Since my last blog post

One of my great-nieces graduated from high school in Georgia on Thursday. I couldn’t be there in person, so I was delighted to be able to watch it live online. Two of my other great-nieces graduated from high school in past years. I couldn’t attend their commencement ceremonies either. Thanks to the expanded use of technology due to the Covid-19 pandemic, many people are enjoying the opportunity to watch such family milestones online. I hope school districts will continue to offer this service even after the pandemic is over.

Writing today’s blog post made me realize that we all have phobias. I not only fear writing my signature in front of someone, I also have a phone phobia. Email and texting have been a blessing for me.


Until my next blog post

I hope you have a good book to read. I finished listening to A Million Reasons Why, by Jessica Strawser on CD last night, and I’m reading The Library of Legends, by Janie Chang on my tablet.

I’ve admitted some very private things in this blog post. I don’t expect any of you to tell me about your phobias when you leave a reply, but it helps me to know and might help you to know that a lot of people have at least one irrational phobia. Stop being hard on yourself or other people about their phobias. Most people are trying hard in this life and are doing the best they can.

If you know someone with bibliophobia or scriptophobia/graphophobia to the point it disrupts their lives, please encourage them to seek treatment. It makes me sad to know that there are people so afraid to read in public that it causes them mental and physical distress.

Trust me — it was easier to write 700 words about the 17th Amendment to the US Constitution than it was to write what I’ve posted today.

Note:  Get ready! June starts tonight at midnight. June is Audiobook Appreciation Month. As I’ve found it more and more difficult to read books in regular-sized print, I’ve come to appreciate audiobooks. I didn’t see that coming any more than I saw the topic of today’s blog post coming!

Janet

What’s Your Earliest Memory? Here’s Mine.

Allen Rizzi writes a blog that I follow. His post on March 30, 2021 (https://wordpress.com/post/janetswritingblog.com/17269) struck a chord with me and got me thinking. I made note of it so I could consider using the idea in one of my blog posts. I didn’t want to just duplicate the essence of Mr. Rizzi’s blog post, so I waited until I could put my own spin on it.

Mr. Rizzi asked his readers to share their earliest memories. The comments he received were surprising to me, for one woman remembered some details of a stay with her grandparents when she was nine months old. A man remembered his first ride in an airplane at the age of two.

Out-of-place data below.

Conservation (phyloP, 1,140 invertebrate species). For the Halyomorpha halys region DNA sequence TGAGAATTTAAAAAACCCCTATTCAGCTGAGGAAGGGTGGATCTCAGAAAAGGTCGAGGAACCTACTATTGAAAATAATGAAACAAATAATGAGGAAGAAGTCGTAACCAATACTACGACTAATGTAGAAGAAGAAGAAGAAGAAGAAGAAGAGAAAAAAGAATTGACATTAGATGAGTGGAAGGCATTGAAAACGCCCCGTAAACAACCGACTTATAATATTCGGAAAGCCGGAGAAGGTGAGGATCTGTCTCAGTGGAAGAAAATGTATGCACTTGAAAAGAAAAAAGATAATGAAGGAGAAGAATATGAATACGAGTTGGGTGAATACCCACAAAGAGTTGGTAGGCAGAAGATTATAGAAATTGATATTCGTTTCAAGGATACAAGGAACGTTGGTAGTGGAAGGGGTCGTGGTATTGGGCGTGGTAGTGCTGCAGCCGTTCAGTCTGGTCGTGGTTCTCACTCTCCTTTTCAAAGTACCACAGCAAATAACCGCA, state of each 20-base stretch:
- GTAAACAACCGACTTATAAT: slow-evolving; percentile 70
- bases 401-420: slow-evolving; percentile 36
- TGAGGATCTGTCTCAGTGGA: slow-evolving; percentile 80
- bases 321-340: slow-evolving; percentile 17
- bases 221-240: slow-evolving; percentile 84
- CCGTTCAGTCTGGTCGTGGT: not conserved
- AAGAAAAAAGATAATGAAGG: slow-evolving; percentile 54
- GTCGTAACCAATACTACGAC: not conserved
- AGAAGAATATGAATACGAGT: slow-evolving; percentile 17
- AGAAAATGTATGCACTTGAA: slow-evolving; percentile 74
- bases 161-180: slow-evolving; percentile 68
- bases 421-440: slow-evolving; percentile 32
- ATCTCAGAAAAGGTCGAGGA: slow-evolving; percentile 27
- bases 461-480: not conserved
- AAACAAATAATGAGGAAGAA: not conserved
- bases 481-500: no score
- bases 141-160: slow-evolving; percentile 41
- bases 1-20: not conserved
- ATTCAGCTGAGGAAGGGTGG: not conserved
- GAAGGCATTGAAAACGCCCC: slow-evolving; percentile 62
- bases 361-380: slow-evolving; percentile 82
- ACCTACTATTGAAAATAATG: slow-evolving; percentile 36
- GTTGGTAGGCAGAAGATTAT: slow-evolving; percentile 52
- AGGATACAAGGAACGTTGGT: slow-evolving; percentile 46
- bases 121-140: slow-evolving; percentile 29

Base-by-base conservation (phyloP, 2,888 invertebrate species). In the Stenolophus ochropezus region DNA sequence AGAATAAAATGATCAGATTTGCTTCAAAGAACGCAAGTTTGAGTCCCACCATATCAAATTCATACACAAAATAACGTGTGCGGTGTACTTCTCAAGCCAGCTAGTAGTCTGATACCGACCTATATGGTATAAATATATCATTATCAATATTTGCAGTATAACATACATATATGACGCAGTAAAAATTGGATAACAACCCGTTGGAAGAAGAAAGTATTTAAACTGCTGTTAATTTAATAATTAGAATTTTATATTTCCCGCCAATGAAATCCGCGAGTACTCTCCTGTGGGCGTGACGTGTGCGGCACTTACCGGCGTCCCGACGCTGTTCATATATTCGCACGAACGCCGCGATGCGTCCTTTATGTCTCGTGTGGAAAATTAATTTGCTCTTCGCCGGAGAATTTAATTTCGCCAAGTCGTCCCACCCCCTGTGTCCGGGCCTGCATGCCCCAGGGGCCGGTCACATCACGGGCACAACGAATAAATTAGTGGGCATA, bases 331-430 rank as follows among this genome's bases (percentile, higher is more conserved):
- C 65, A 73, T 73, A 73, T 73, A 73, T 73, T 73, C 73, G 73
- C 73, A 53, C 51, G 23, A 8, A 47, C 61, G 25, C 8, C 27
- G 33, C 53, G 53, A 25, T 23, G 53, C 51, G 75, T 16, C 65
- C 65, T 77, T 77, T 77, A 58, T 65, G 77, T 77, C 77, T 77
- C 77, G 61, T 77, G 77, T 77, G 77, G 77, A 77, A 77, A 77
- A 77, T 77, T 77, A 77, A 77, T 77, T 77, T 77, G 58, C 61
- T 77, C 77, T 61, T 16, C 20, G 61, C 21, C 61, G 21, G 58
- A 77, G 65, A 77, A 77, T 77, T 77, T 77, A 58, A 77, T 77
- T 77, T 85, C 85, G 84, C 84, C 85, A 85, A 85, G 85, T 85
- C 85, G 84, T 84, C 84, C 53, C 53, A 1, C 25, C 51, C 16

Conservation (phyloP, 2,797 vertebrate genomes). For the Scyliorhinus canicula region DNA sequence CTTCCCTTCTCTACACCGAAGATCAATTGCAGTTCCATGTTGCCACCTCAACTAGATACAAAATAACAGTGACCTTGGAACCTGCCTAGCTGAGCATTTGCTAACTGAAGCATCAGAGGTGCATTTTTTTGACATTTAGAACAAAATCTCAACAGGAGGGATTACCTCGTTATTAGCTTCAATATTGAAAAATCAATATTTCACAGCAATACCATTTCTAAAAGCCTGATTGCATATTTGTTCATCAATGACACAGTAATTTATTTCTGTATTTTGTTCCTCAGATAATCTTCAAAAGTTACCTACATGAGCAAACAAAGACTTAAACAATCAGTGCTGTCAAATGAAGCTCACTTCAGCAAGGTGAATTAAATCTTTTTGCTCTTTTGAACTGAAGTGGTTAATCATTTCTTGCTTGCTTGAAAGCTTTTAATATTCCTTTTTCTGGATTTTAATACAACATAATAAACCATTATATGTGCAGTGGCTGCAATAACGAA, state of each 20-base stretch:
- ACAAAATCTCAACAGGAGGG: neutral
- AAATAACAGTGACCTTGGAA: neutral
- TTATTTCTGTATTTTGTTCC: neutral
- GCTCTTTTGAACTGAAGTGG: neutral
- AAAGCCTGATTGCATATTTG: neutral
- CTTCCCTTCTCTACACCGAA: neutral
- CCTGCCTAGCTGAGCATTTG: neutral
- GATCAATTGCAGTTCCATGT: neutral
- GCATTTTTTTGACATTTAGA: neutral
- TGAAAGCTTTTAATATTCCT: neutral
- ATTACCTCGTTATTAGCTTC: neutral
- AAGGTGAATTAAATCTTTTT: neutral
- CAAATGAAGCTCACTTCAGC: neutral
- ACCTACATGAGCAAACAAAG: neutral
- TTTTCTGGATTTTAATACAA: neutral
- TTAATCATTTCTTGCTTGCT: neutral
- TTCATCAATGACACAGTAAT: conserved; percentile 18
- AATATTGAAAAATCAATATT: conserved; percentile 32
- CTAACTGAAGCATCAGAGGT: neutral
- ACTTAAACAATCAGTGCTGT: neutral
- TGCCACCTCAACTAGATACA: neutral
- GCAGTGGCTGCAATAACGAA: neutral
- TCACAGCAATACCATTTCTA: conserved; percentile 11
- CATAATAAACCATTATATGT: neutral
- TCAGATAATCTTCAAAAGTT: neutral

I was amazed at both of those responses. I can’t remember anything from those early ages. I tried to think what my earliest memory was, but I was stumped for a few minutes.

My earliest memory

After pondering the question for a few minutes, I realized my earliest memory is of my Grandpa Morrison. He was the only one of my grandparents still living when I was born. He died when I was three years, five months, one week old.

Grandpa was unwell and pretty much bedridden by the time I was born. But he still had his cane. He spent his daytime hours in what is or was called a daybed. He kept his cane at easy reach. He didn’t shave every day.

My memories of him are specific: He delighted in taking the back of my tender little hand and rubbing it up his stubbled cheek to make me laugh. When I got within reach of his wooden cane, he delighted in tapping me lightly in the stomach to make me laugh.

Evaluating my earliest memory

I know what Grandpa looked like because I’ve seen photographs of him, but I have no recollection of what he looked like. Read that sentence again. Do you understand what I’m saying?

Taking it a step further, do you know why that sentence describes a distinct difference in memory? I didn’t understand the difference until I read Remember: The Science of Memory and the Art of Forgetting, by Lisa Genova last week.

Dr.Genova is a neuroscientist and an excellent writer. She has to be an excellent writer if someone like me can understand what she’s trying to get across. Seriously. Understanding the intricacies of science was never my forte.